I am attatching this file to showcase what I am trying to say: The sky looks more vivid and the shadow under the car looks darker. That’s how I want it to be. But the compositor makes it lighter. It makes the image lighter, shadows much lighter and everything looks better in the viewport.
Is this normal behaviour? How can I make the shadow under the car keep its darkness and not ligten up?
I see two issues.
First one is JPG as file format for saving production shots. JPEG is for Facebook, WhatsApp. JPEG uses a lossy form of compression, meaning that some original image information is lost and cannot be restored, affecting image quality.
If you have already invested a great amount of time for such greate 3d design, please save it in a professional way using EXR or at least PNG 16bit.
Second thing, which has the most impact, is the filmic filter. It is a kind of Instagramm filter overlay over your viewport image. If you save an image with filimc filter, it may happen, once you load it again in Blender, that it gets “double-filmic” adjusted. It is currenty very wierd how Blender deals with it: if you open a saved high-dynamic range image (like Exr, HDR, basically everything in 32bit color space) directly in the image viewer, it will be represented in linear color space without applying filmic overlay. These images will look different from you have seen while rendering (probably what you experience now).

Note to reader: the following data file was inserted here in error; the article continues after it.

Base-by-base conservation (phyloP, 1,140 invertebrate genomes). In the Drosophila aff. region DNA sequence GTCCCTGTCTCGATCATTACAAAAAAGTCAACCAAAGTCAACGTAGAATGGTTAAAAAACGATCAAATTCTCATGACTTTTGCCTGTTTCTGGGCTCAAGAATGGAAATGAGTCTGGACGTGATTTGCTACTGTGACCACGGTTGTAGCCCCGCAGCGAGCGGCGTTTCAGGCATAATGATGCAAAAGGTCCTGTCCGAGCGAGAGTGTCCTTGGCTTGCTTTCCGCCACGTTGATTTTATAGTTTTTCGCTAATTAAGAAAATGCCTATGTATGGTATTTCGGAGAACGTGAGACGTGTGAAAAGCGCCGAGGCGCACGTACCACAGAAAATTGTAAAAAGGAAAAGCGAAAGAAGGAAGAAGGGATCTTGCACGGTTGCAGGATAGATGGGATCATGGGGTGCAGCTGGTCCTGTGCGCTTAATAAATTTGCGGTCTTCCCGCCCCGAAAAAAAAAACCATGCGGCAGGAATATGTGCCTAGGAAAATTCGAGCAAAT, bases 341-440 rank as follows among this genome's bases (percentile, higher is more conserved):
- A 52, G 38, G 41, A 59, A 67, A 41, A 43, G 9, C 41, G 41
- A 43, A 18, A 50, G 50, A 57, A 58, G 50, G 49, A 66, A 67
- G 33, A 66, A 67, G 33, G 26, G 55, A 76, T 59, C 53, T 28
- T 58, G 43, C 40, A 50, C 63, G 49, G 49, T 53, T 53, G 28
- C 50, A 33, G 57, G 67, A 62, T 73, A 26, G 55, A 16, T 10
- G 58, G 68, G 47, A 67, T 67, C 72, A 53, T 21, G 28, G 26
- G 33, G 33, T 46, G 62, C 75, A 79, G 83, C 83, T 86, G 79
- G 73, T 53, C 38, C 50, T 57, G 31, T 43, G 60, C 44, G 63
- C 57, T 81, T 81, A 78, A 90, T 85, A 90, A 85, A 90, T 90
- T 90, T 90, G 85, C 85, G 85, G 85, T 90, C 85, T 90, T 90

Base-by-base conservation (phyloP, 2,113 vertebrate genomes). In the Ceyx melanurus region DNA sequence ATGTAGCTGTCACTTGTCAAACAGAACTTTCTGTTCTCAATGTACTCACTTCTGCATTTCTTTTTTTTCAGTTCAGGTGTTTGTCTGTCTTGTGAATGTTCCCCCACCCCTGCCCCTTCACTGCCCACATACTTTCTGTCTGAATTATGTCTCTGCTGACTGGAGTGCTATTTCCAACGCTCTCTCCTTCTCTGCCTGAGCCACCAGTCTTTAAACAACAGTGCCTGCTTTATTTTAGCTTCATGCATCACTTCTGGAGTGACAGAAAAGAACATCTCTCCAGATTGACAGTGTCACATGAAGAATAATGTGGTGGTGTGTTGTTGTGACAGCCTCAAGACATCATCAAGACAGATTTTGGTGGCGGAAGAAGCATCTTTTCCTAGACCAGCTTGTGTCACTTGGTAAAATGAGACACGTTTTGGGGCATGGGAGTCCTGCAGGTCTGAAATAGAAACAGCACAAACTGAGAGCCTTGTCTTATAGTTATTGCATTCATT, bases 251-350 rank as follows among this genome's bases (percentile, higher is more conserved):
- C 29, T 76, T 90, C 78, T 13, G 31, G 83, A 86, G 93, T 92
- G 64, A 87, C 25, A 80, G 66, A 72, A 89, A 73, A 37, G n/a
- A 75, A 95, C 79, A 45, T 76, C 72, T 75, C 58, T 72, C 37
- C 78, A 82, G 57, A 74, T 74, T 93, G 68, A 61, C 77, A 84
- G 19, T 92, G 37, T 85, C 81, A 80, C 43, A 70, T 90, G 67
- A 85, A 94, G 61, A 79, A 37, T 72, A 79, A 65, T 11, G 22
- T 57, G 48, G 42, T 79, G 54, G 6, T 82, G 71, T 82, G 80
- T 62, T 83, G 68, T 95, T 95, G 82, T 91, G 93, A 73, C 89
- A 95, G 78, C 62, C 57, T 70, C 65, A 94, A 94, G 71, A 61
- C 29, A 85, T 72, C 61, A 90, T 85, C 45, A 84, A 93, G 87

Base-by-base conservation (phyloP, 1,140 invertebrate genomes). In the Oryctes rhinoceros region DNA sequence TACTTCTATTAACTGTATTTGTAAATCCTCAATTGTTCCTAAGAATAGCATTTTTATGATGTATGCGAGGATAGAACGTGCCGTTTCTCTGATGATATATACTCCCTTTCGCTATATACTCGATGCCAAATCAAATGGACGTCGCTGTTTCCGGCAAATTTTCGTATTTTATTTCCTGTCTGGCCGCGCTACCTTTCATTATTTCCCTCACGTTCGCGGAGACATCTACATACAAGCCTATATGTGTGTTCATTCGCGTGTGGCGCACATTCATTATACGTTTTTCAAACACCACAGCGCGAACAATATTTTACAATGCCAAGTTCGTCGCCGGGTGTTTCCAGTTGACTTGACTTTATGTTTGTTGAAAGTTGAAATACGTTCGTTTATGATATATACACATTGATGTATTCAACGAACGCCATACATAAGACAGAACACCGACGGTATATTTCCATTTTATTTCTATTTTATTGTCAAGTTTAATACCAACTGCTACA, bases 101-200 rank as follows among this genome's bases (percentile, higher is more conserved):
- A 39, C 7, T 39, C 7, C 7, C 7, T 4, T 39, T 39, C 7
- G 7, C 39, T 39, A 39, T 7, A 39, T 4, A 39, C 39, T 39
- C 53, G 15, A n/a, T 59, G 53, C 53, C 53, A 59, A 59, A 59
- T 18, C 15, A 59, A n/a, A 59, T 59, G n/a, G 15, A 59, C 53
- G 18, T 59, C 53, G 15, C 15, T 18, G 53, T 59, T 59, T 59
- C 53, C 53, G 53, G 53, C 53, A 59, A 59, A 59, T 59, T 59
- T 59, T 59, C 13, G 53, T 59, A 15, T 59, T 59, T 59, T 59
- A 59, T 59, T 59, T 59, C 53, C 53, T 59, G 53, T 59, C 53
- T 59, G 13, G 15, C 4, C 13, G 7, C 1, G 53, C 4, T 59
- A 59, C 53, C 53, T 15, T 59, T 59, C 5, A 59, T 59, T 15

Mystically, if you load those images as a input-node and then show them in the image viewer, the filmic filter will be applied on them and they will look as you expected.
As far as it can be researched, Blender does not save this exposure-effects (filmic) in the image file.
There is a very detailed disscussion about this issue here, please check it:
I started few days ago researching this issue and have huge difficulties to understand this deviations in Blender, but a short dirty workaround would be in my current opinion to:
render images as PNG and load it in compositor as input node. So far it looks by me exact as the render preview.